Despite the rainy, windy afternoon, tables filled up quickly for the first event of this year’s Books and Coffee series, hosted by the English department.
“Books and Coffee began in 1951, so this is actually our 69th event,” said English professor Aparajita Sagar, the organizer for this year’s events.
Books and Coffee is an annual series of events where different speakers give discussions on books for students and the community from 4-5 p.m. every Thursday in February in Stewart 302.
The kickoff event this year featured Maren Linett, a professor in the English department and the director of the critical disability studies program at Purdue, talking about the book, “Have Dog, Will Travel,” by Stephen Kuusisto.
The memoir details Kuusisto’s life and him coming to terms with having a disability in a world that isn’t always accommodating.
“It takes a familiar story of overcoming disability and shifts it, quite decisively, so that what’s to overcome is not at all what’s overcome in most disability narratives,” Linett said.
Many typical stories about disability focus on the process of overcoming the disability, rather than learning to live life with it, Linett said.
She quoted historian Paul Longmore, who said disabled people are taught “that they must perpetually labor to ‘overcome’ their disabilities. They must display continuous cheerful striving toward some semblance of normality.”
“For Kuusisto, the most disabling feature of his childhood was not his blindness, but his family’s denial of and shame about his blindness,” she said.
One quote from the memoir Linett read was, “My parents always referred to (his neighbor) as ‘the Blind Man’ with tones of sadness and (pity). The meaning was clear. I mustn’t display vision loss, ever, for doing so would make me a victim of The Crippler.”
Kuusisto also describes how his parents pressured him to just pretend to be normal, a harsh take on disability that Linett explains as the “medical model,” which suggests disability is a physical and mental thing that can be overcome.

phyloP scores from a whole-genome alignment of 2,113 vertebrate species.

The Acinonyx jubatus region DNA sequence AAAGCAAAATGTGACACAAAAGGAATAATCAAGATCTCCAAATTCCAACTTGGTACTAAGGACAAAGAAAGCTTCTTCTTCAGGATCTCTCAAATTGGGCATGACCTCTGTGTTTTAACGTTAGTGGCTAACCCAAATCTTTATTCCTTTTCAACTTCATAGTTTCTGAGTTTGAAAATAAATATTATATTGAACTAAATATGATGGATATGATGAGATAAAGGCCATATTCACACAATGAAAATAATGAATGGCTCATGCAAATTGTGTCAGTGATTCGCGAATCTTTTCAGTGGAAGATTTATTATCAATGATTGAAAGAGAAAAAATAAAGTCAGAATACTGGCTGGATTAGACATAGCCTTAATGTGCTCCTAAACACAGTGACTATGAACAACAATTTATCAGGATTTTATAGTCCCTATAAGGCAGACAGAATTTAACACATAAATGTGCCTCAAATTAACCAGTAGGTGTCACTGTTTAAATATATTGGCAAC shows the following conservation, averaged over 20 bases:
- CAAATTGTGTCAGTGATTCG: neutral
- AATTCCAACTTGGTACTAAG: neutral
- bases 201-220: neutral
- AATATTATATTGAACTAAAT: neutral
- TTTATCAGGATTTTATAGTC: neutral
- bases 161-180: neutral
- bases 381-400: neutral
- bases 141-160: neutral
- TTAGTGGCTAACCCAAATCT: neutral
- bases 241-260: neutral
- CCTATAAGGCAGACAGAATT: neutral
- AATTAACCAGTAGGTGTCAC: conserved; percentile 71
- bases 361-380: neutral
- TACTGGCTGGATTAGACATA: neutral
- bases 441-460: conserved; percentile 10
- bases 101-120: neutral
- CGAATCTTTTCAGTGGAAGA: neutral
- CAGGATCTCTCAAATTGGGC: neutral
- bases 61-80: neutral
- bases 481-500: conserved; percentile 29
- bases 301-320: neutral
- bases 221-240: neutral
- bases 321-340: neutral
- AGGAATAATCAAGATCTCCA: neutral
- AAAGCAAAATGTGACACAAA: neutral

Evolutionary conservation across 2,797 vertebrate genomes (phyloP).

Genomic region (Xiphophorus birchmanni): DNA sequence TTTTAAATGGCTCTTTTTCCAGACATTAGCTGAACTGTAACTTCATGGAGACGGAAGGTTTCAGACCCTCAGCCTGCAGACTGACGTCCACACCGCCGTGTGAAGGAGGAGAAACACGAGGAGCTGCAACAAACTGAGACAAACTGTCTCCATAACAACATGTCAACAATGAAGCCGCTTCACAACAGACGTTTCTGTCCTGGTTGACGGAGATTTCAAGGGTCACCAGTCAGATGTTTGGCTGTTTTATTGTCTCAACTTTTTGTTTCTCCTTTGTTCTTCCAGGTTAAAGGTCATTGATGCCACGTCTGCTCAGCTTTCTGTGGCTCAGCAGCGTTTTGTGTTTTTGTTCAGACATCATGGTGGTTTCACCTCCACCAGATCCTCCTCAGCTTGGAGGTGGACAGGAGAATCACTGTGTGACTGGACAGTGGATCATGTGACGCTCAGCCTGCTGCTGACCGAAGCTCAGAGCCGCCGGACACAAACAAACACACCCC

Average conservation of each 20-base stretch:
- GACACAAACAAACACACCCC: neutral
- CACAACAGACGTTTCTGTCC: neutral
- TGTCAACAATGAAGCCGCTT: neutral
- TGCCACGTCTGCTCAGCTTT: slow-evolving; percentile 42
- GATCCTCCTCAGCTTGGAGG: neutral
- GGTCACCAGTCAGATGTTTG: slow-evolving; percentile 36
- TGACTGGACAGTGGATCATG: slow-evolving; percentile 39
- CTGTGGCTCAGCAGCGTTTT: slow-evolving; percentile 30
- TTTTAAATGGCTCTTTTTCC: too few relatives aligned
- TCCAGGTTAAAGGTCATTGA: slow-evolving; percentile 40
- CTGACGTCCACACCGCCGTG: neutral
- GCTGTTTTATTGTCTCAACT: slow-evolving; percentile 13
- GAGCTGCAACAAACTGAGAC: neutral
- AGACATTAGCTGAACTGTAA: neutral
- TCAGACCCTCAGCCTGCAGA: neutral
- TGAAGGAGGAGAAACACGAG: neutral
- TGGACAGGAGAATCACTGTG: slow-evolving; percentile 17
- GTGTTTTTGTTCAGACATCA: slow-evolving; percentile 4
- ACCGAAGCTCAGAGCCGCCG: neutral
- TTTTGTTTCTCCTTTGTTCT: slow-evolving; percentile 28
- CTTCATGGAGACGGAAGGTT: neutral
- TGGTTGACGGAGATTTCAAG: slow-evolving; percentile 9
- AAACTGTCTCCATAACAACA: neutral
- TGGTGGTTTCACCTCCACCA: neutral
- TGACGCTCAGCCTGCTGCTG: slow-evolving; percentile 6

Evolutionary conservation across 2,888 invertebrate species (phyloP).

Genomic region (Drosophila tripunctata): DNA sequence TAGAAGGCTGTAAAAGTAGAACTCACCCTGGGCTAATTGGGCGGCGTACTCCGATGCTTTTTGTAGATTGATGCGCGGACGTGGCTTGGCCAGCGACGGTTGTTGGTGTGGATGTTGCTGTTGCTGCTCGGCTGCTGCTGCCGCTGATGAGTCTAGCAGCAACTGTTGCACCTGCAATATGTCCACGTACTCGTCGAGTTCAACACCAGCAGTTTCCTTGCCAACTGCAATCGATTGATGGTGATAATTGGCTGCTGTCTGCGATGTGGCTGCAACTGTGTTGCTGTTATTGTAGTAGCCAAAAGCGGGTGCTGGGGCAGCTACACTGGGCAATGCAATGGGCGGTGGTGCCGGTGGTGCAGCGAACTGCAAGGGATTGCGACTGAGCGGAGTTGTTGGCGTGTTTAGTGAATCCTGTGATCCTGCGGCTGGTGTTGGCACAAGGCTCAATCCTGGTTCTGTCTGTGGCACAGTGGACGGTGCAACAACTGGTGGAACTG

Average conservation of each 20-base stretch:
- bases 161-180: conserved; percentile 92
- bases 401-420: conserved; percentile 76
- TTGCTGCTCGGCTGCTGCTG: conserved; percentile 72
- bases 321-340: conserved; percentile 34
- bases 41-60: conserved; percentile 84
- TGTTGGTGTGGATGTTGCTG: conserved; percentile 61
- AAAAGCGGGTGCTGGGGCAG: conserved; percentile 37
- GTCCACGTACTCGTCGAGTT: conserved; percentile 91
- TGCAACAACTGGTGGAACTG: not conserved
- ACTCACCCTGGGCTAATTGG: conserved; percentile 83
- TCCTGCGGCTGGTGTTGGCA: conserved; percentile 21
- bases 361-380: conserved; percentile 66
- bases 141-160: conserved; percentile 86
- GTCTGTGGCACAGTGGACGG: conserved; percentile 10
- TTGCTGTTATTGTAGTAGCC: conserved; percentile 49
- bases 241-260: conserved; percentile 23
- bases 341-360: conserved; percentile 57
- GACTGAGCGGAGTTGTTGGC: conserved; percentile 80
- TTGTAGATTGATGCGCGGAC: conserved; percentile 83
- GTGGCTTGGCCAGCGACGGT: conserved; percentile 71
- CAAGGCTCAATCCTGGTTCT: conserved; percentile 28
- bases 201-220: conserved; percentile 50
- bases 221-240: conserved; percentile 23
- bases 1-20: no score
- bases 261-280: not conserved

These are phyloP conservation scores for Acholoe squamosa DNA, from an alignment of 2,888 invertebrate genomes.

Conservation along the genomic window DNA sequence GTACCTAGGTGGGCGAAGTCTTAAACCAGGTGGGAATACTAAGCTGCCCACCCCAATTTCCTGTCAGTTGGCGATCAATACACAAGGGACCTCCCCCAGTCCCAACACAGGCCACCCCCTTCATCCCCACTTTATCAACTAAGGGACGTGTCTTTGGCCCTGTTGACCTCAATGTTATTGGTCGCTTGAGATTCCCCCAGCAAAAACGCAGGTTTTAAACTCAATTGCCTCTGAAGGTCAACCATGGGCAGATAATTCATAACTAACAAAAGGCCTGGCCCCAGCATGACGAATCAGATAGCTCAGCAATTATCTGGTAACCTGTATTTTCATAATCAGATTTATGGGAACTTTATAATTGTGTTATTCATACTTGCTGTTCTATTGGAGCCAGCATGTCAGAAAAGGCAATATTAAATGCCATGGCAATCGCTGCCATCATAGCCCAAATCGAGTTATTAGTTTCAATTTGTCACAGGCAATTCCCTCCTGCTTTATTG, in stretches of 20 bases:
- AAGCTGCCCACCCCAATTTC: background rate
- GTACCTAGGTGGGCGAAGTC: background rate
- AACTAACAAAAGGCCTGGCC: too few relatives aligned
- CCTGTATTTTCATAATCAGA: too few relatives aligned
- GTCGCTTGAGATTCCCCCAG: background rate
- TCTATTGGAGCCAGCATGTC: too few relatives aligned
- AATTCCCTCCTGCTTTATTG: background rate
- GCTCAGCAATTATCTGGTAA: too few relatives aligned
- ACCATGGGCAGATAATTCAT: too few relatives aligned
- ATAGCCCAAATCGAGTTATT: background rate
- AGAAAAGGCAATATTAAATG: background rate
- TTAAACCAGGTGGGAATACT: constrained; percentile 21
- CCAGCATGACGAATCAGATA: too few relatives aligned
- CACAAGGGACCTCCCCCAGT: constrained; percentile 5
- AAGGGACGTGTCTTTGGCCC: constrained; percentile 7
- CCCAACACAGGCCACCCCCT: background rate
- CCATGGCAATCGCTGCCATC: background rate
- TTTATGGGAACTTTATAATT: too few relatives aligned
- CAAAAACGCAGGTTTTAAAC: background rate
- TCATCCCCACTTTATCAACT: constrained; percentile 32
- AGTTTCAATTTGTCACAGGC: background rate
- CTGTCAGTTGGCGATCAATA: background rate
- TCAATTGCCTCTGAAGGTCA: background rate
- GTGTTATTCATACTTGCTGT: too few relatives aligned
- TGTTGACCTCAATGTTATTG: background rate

The reference to “The Crippler” was further elaborated on by Linett, who played for the audience a clip from a March of Dimes fundraising campaign.
“The ad portrays polio as a sinister pedophile who will stalk and ruin children. Notice that once the child has been ‘crippled’ by polio, not only can he not walk, but he can no longer sing or whistle,” Linett said. “The ad suggests more strongly that he can’t sing or whistle because his happiness is forever destroyed.”
The professor discussed how, at first, Kuusisto learned to live without acknowledging his blindness since the people around him made him feel ashamed for having a disability to begin with.
“This kind of disabling environment is what keeps people expending enormous psychological and physical effort to pass for ‘normal,’” Linett said.
Once Kuusisto accepted his blindness and decided to get a service dog, Linett explained, he had to face a different battle: now the only thing people wanted to talk about was his blindness.
“The shame and stigma that had kept him working to pass as sighted for 38 years were now, in a different variation, working to enclose him in blindness, to make him nothing but disabled.”
Another passage Linett quoted from the book was, “I was mindful of my healing — not because blindness needed a cure, far from it. I was healing from a wounding failure to love my blindness.”
She related the struggles of Kuusisto back to anyone who has ever struggled to come to terms with having a disability in a world that often looks down on the disabled.
“Parents of blind children are still afraid, if not of The Crippler, of that other (boogie) man: difference,” Linett said. “They mean to do what’s best for their children, but their insistence on normalcy works to starve the blind part of their children’s identities and hinder their success.”
Linett suggests that, moving forward, the real thing that must be overcome is the oppression on the disabled.
“’Have Dog, Will Travel’ shifts the story of overcoming disability, making it abundantly clear that what must be overcome is the shame and stigma associated with disability by a person’s family and culture.”